Study confirms: Use of ‘pertinent’ and phrase ‘pertinent information’ strongly correlated with ‘Asshole’ population.
Vancouver, BC – In a landmark study aimed at correlating word usage with human behavior, researchers from the University of British Columbia confirmed that those who fall into the “Asshole” category are strongly linked to pertinent.
“We tracked the words most frequently used by those we determined to be Assholes,” explained Dr. Pat Gregory, chief researcher in the study, “Words often used by Assholes included “retard,” “cunt,” and “vis-a-vis,” and while many of these words were said with greater frequency, “pertinent” was the most strongly correlated with being an Asshole.”
The study found that Non-Assholes don’t tend to use pertinent, but Dr. Gregory was quick to point out the difference between correlation and causation.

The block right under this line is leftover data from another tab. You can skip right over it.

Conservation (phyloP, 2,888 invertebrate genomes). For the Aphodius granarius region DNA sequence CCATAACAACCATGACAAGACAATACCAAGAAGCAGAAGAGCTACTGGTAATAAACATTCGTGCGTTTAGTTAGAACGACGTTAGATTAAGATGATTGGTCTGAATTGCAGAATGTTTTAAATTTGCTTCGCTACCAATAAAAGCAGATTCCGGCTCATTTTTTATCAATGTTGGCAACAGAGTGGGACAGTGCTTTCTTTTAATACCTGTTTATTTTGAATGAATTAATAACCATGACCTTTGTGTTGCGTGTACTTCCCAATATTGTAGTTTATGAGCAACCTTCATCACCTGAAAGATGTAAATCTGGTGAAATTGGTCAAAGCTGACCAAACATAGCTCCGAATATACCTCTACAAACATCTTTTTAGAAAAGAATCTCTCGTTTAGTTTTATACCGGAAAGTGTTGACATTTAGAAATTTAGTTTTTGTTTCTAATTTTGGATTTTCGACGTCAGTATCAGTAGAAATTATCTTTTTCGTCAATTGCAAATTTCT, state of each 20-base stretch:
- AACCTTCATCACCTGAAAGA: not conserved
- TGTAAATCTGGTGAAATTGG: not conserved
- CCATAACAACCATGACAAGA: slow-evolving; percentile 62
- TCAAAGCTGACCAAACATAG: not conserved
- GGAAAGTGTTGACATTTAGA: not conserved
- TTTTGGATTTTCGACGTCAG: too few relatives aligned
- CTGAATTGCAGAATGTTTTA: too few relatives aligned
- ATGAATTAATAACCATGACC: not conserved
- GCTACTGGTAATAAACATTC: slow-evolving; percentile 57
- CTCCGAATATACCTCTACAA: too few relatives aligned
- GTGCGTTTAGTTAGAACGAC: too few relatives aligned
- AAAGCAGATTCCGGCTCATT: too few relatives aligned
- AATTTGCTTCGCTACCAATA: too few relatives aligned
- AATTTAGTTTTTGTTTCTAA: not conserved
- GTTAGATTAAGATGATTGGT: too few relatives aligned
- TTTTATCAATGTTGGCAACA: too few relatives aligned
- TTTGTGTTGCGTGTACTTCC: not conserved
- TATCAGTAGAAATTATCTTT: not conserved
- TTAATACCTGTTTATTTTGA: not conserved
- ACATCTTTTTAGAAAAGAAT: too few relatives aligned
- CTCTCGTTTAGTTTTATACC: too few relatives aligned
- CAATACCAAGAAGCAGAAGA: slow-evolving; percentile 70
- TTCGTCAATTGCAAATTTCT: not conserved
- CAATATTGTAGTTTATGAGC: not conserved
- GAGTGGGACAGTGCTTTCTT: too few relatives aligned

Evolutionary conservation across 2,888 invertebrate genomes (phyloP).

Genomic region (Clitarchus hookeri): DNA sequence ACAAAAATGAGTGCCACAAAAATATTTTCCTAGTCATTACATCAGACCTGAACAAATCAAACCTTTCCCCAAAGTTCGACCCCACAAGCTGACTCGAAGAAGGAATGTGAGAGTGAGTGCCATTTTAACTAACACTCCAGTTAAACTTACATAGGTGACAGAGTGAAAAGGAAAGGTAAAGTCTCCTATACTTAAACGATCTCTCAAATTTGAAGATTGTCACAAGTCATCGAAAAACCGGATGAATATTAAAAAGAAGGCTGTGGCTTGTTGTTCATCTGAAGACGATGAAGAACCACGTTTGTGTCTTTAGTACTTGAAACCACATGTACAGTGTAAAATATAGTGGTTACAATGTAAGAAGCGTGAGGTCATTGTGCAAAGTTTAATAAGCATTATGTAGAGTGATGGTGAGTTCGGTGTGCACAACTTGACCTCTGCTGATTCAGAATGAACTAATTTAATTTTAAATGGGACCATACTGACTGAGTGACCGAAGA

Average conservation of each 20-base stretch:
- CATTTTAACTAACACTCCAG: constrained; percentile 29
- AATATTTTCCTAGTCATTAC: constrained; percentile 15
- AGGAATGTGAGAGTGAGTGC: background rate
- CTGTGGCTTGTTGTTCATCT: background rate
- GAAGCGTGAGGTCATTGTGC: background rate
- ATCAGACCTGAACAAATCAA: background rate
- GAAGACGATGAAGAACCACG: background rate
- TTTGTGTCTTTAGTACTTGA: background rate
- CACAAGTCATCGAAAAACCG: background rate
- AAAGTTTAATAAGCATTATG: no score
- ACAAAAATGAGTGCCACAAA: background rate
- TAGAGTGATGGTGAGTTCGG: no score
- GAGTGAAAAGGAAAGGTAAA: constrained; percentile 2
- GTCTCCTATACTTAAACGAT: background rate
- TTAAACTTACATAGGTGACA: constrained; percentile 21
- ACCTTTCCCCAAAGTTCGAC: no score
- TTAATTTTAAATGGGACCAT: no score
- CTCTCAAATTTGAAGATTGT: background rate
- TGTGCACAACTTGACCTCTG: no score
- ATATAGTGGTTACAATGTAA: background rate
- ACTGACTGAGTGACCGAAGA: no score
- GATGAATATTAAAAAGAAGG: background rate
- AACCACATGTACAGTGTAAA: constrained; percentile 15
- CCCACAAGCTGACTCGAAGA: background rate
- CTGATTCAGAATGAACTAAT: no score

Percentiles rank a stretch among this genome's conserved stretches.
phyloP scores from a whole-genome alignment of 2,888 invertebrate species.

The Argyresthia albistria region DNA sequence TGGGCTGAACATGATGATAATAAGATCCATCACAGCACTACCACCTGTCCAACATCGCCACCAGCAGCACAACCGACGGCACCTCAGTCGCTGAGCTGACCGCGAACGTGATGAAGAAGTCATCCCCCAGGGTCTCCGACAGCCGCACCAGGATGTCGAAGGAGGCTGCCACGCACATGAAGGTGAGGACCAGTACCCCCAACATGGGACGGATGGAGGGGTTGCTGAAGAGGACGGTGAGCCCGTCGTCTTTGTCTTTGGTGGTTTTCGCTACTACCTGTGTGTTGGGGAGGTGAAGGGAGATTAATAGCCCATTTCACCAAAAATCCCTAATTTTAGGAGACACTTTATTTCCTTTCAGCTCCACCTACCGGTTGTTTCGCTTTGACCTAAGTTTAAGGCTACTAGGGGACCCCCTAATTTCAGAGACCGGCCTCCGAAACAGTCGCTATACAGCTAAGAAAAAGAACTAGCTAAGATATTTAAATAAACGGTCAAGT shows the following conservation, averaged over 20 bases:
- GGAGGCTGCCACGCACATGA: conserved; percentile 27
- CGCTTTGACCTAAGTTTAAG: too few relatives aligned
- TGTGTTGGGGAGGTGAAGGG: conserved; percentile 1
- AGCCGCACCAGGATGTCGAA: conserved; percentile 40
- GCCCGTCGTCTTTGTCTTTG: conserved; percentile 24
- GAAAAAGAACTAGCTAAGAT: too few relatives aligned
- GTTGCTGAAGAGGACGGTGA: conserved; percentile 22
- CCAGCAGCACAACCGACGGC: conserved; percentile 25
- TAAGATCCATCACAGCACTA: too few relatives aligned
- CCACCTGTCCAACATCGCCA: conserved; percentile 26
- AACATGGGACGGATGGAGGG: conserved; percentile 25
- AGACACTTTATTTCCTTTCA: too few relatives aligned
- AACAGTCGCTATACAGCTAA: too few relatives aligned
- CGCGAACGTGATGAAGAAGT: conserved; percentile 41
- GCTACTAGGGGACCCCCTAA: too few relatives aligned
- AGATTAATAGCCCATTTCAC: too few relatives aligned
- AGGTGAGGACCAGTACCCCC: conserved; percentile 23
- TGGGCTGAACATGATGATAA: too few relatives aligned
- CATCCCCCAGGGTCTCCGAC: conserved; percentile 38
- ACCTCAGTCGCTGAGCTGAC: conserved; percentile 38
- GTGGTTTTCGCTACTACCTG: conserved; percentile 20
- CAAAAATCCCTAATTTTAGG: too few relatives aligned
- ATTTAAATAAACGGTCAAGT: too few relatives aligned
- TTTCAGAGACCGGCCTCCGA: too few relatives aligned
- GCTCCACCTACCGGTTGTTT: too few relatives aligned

“If you use the word pertinent, that doesn’t necessarily mean you’re automatically an Asshole. It’s only if and when you’re an Asshole that pertinent becomes, well, pertinent.”
Among the Asshole group, top phrases containing the word pertinent included, “How is that pertinent?” “I fail to see how that’s pertinent,” and “I suppose you think that’s pertinent.”
The study revealed that, when used by Assholes, pertinent was most frequently paired with information, as in “pertinent information” or “you need to include the pertinent information.”
Dr. Gregory explained: “Within the Bureaucratic Asshole community, which is a large contingent of the Asshole population, the phrase “pertinent information” is very popular.”
When asked if “pertinent information” was popular among Assholes due to their lack of understanding about what is truly “pertinent” to any given situation or human interaction, Dr. Gregory said, “It’s too early to confirm that, but it’s entirely possible.”
Unlike past studies, which simply released Asshole participants, UBC aims to funnel Assholes into a counseling program to remediate their behavior and vocabularies. Central to that goal is helping Assholes understand essential differences between dehumanizing and humanizing elements of interpersonal communication.